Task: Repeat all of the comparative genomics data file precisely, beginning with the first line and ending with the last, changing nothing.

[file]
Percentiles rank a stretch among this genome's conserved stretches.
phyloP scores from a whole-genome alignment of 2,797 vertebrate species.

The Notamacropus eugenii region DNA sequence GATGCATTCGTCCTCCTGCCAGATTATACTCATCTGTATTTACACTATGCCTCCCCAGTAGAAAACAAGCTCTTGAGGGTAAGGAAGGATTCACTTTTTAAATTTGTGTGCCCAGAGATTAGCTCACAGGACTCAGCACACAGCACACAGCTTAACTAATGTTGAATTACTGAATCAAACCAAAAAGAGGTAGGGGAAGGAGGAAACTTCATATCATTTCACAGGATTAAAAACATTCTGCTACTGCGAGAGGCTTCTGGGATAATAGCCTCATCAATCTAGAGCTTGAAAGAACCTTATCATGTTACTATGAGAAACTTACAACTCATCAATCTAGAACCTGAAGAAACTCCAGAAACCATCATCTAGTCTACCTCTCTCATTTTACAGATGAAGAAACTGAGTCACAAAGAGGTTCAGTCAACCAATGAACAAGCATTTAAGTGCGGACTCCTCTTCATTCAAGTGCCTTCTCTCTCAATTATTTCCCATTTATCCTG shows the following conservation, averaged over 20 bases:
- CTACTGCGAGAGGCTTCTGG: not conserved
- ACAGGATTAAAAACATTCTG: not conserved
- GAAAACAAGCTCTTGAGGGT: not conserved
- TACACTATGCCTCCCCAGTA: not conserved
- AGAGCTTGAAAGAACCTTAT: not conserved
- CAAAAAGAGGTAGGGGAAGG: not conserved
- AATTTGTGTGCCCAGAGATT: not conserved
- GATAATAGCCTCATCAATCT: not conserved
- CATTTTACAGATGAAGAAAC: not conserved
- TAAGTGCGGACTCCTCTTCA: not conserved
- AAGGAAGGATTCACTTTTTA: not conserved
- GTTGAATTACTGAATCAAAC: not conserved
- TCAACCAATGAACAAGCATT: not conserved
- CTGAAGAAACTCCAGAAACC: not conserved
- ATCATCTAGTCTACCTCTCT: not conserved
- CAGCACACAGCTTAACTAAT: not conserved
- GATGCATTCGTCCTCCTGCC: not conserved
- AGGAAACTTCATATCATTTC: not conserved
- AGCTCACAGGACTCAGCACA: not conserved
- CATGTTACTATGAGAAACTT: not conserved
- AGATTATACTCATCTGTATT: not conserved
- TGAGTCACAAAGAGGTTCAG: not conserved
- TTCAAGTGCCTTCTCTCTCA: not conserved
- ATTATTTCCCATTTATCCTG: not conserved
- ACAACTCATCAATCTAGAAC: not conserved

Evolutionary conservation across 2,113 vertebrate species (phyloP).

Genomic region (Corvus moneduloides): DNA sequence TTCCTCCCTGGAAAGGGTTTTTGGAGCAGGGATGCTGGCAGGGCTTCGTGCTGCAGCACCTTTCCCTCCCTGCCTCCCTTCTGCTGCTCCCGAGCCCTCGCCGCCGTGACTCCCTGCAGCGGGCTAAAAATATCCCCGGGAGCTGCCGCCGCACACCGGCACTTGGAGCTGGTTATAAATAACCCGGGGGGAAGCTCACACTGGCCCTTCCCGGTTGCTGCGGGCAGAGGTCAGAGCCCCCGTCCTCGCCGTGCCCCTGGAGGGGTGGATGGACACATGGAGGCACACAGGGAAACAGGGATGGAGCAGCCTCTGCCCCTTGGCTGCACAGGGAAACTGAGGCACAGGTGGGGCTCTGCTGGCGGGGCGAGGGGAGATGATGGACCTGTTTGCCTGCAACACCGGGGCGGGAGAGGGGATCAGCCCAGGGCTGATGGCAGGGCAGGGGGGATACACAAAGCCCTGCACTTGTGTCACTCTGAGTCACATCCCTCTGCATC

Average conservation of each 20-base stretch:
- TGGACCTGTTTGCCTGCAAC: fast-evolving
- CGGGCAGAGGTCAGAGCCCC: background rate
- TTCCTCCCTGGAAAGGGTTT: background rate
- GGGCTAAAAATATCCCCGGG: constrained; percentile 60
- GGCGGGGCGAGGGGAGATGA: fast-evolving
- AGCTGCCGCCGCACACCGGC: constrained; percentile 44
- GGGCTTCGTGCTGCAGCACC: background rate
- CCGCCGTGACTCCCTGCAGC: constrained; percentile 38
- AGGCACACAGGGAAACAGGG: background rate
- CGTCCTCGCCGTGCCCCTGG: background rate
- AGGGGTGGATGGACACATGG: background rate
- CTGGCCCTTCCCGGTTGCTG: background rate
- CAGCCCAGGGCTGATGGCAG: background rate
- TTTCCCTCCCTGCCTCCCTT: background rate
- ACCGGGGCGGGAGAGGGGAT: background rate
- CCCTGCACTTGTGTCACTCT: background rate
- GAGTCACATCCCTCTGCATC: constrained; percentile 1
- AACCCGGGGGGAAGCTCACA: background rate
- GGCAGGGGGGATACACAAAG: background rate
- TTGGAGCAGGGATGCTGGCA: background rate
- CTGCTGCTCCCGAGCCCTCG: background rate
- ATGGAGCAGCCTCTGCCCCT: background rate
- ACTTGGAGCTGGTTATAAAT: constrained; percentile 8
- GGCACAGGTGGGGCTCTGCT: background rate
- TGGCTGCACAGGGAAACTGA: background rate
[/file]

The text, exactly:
Percentiles rank a stretch among this genome's conserved stretches.
phyloP scores from a whole-genome alignment of 2,797 vertebrate species.

The Notamacropus eugenii region DNA sequence GATGCATTCGTCCTCCTGCCAGATTATACTCATCTGTATTTACACTATGCCTCCCCAGTAGAAAACAAGCTCTTGAGGGTAAGGAAGGATTCACTTTTTAAATTTGTGTGCCCAGAGATTAGCTCACAGGACTCAGCACACAGCACACAGCTTAACTAATGTTGAATTACTGAATCAAACCAAAAAGAGGTAGGGGAAGGAGGAAACTTCATATCATTTCACAGGATTAAAAACATTCTGCTACTGCGAGAGGCTTCTGGGATAATAGCCTCATCAATCTAGAGCTTGAAAGAACCTTATCATGTTACTATGAGAAACTTACAACTCATCAATCTAGAACCTGAAGAAACTCCAGAAACCATCATCTAGTCTACCTCTCTCATTTTACAGATGAAGAAACTGAGTCACAAAGAGGTTCAGTCAACCAATGAACAAGCATTTAAGTGCGGACTCCTCTTCATTCAAGTGCCTTCTCTCTCAATTATTTCCCATTTATCCTG shows the following conservation, averaged over 20 bases:
- CTACTGCGAGAGGCTTCTGG: not conserved
- ACAGGATTAAAAACATTCTG: not conserved
- GAAAACAAGCTCTTGAGGGT: not conserved
- TACACTATGCCTCCCCAGTA: not conserved
- AGAGCTTGAAAGAACCTTAT: not conserved
- CAAAAAGAGGTAGGGGAAGG: not conserved
- AATTTGTGTGCCCAGAGATT: not conserved
- GATAATAGCCTCATCAATCT: not conserved
- CATTTTACAGATGAAGAAAC: not conserved
- TAAGTGCGGACTCCTCTTCA: not conserved
- AAGGAAGGATTCACTTTTTA: not conserved
- GTTGAATTACTGAATCAAAC: not conserved
- TCAACCAATGAACAAGCATT: not conserved
- CTGAAGAAACTCCAGAAACC: not conserved
- ATCATCTAGTCTACCTCTCT: not conserved
- CAGCACACAGCTTAACTAAT: not conserved
- GATGCATTCGTCCTCCTGCC: not conserved
- AGGAAACTTCATATCATTTC: not conserved
- AGCTCACAGGACTCAGCACA: not conserved
- CATGTTACTATGAGAAACTT: not conserved
- AGATTATACTCATCTGTATT: not conserved
- TGAGTCACAAAGAGGTTCAG: not conserved
- TTCAAGTGCCTTCTCTCTCA: not conserved
- ATTATTTCCCATTTATCCTG: not conserved
- ACAACTCATCAATCTAGAAC: not conserved

Evolutionary conservation across 2,113 vertebrate species (phyloP).

Genomic region (Corvus moneduloides): DNA sequence TTCCTCCCTGGAAAGGGTTTTTGGAGCAGGGATGCTGGCAGGGCTTCGTGCTGCAGCACCTTTCCCTCCCTGCCTCCCTTCTGCTGCTCCCGAGCCCTCGCCGCCGTGACTCCCTGCAGCGGGCTAAAAATATCCCCGGGAGCTGCCGCCGCACACCGGCACTTGGAGCTGGTTATAAATAACCCGGGGGGAAGCTCACACTGGCCCTTCCCGGTTGCTGCGGGCAGAGGTCAGAGCCCCCGTCCTCGCCGTGCCCCTGGAGGGGTGGATGGACACATGGAGGCACACAGGGAAACAGGGATGGAGCAGCCTCTGCCCCTTGGCTGCACAGGGAAACTGAGGCACAGGTGGGGCTCTGCTGGCGGGGCGAGGGGAGATGATGGACCTGTTTGCCTGCAACACCGGGGCGGGAGAGGGGATCAGCCCAGGGCTGATGGCAGGGCAGGGGGGATACACAAAGCCCTGCACTTGTGTCACTCTGAGTCACATCCCTCTGCATC

Average conservation of each 20-base stretch:
- TGGACCTGTTTGCCTGCAAC: fast-evolving
- CGGGCAGAGGTCAGAGCCCC: background rate
- TTCCTCCCTGGAAAGGGTTT: background rate
- GGGCTAAAAATATCCCCGGG: constrained; percentile 60
- GGCGGGGCGAGGGGAGATGA: fast-evolving
- AGCTGCCGCCGCACACCGGC: constrained; percentile 44
- GGGCTTCGTGCTGCAGCACC: background rate
- CCGCCGTGACTCCCTGCAGC: constrained; percentile 38
- AGGCACACAGGGAAACAGGG: background rate
- CGTCCTCGCCGTGCCCCTGG: background rate
- AGGGGTGGATGGACACATGG: background rate
- CTGGCCCTTCCCGGTTGCTG: background rate
- CAGCCCAGGGCTGATGGCAG: background rate
- TTTCCCTCCCTGCCTCCCTT: background rate
- ACCGGGGCGGGAGAGGGGAT: background rate
- CCCTGCACTTGTGTCACTCT: background rate
- GAGTCACATCCCTCTGCATC: constrained; percentile 1
- AACCCGGGGGGAAGCTCACA: background rate
- GGCAGGGGGGATACACAAAG: background rate
- TTGGAGCAGGGATGCTGGCA: background rate
- CTGCTGCTCCCGAGCCCTCG: background rate
- ATGGAGCAGCCTCTGCCCCT: background rate
- ACTTGGAGCTGGTTATAAAT: constrained; percentile 8
- GGCACAGGTGGGGCTCTGCT: background rate
- TGGCTGCACAGGGAAACTGA: background rate